Dr Aubrey CunningtonI am a Clinical Senior Lecturer in Paediatric Infectious Diseases at Imperial College, and honorary Consultant in Paediatric Infectious Diseases. I currently hold a MRC Clinician Scientist Fellowship.

I studied medicine at Oxford University, qualifying in 2000 and then training in Paediatrics before entering sub-specialty training in Paediatric Infectious Diseases. I always intended to become a clinical academic, and did a variety of small research projects throughout my clinical training, but I wanted to get a substantial amount of clinical experience before taking time out to pursue a PhD. I had cultivated a longstanding interest in malaria research since my medical school elective in Kenya, and in 2008 I started a PhD at the London School of Hygiene and Tropical Medicine, investigating how malaria causes susceptibility to bacterial co-infections. Funded by a MRC Clinical Research Training Fellowship, I had the opportunity to conduct both basic science and more clinical research, between the UK and the MRC Gambia Unit. When I completed my PhD I returned to the final year of very busy clinical sub-specialty training, and discovered that I had too little training time left to be eligible for clinical lecturer posts. My clinical job left me very little time to prepare a competitive application for an intermediate level research fellowship, which would be the next step to becoming an independent clinician scientist. The ISSF scheme seemed like the perfect opportunity to take a short term academic post that would allow just enough time to develop a competitive research application.

I was delighted by the faith that was put in me when I was received the ISSF VIP award. Fortunately this faith turned out to be well placed, and in the course of the ISSF VIP award I submitted successful applications for both a Wellcome Trust Early Postdoctoral Clinical Research Fellowship and a MRC Clinician Scientist Fellowship. I would advise others who are very serious about a clinical academic career to consider the ISSF VIP scheme as a potential bridge over gaps in the current clinical academic career pathway. The application process was very straightforward, and the award afforded a rare opportunity to focus on preparing really strong fellowship applications.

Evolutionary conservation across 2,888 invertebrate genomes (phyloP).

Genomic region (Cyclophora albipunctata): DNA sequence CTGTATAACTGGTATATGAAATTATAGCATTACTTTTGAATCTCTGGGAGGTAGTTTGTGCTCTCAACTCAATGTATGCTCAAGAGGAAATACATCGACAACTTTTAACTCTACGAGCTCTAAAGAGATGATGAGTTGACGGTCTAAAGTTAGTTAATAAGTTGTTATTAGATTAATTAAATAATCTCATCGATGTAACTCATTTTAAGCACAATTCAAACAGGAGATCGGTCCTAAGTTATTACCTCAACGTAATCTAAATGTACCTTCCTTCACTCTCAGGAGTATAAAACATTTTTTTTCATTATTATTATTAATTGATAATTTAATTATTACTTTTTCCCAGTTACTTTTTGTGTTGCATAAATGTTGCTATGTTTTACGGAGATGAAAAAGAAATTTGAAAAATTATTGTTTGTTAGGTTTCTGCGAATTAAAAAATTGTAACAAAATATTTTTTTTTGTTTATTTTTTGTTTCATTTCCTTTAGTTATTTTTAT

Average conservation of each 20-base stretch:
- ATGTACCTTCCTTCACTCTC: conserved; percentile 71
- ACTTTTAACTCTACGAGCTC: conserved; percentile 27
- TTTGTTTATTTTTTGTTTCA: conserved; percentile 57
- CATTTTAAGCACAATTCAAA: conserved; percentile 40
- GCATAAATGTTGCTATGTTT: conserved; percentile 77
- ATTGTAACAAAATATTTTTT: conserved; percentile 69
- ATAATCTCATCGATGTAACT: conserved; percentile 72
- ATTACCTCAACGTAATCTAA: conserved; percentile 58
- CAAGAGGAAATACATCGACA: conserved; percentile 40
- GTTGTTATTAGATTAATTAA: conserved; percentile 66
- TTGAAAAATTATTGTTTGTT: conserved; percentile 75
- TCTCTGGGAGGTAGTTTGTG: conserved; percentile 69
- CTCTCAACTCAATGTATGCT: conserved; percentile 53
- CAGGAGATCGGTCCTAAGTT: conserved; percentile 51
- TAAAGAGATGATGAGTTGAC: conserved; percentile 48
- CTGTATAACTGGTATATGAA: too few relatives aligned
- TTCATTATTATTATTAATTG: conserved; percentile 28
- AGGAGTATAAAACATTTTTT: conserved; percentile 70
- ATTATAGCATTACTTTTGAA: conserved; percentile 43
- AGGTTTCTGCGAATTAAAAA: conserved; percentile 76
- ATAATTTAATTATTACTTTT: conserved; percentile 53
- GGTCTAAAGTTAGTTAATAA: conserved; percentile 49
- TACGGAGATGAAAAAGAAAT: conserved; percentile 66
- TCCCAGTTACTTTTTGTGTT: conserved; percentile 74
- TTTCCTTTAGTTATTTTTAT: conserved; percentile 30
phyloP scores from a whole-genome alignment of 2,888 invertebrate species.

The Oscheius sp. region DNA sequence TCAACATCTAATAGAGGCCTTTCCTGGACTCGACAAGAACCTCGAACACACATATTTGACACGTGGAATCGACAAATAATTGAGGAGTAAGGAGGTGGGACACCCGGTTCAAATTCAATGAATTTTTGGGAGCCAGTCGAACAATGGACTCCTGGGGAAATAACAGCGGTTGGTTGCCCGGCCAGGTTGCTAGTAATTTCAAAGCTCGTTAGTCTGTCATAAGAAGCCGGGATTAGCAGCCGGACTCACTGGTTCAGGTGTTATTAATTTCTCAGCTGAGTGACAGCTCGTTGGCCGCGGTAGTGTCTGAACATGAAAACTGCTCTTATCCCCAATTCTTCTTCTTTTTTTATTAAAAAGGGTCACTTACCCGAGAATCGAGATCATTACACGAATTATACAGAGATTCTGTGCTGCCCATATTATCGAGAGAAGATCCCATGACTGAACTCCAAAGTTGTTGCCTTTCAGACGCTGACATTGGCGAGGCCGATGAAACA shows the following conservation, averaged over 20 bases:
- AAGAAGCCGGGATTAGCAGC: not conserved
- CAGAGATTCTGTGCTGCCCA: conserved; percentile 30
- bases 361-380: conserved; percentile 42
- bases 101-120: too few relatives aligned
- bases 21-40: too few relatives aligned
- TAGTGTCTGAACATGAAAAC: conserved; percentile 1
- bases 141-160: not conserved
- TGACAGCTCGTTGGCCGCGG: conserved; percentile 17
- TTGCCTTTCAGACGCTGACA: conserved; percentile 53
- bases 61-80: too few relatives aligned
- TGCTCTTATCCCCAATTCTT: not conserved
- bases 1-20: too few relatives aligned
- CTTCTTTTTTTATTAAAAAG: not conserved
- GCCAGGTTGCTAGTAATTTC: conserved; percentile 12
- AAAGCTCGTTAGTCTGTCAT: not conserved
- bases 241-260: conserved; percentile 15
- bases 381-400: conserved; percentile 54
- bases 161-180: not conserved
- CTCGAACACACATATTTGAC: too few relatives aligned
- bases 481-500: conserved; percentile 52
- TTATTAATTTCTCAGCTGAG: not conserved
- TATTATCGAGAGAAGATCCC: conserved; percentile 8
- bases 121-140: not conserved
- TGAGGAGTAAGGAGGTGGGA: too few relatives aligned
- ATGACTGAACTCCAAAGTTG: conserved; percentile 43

The VIP award not only gave me time to write fellowship applications, but also to read, think, evolve new hypotheses, and forge new collaborations. I wanted to turn my research focus to trying to unravel the mechanisms of severe malaria in humans, a slight departure from my PhD studies. The precious time afforded by the VIP award also allowed me to turn the intellectual content of the grant applications into two influential review / perspective articles (in Trends in Parasitology, and Science Translational Medicine). I was also able to complete some ongoing projects and, somewhat unexpectedly, to begin new ones. I was given the opportunity to supervise two excellent academic foundation programme doctors who I helped to get a small grant award to fund consumables costs, and set up a study investigating mechanisms of susceptibility to bacterial infections in children with sickle cell disease (recently published in Haematologica).  

I am now in the second year of my MRC Clinician Scientist Fellowship, and looking back it is clear that the VIP award really did act as a springboard to help me achieve a remarkable amount. My MRC-funded project is progressing apace, but I also find myself managing a portfolio of projects which began during the VIP award - all have received successful follow-on funding. These include additional projects on malaria and sickle cell disease, and allow me to maintain a broad interest ranging from quite basic science to studies very much directed at patient benefit.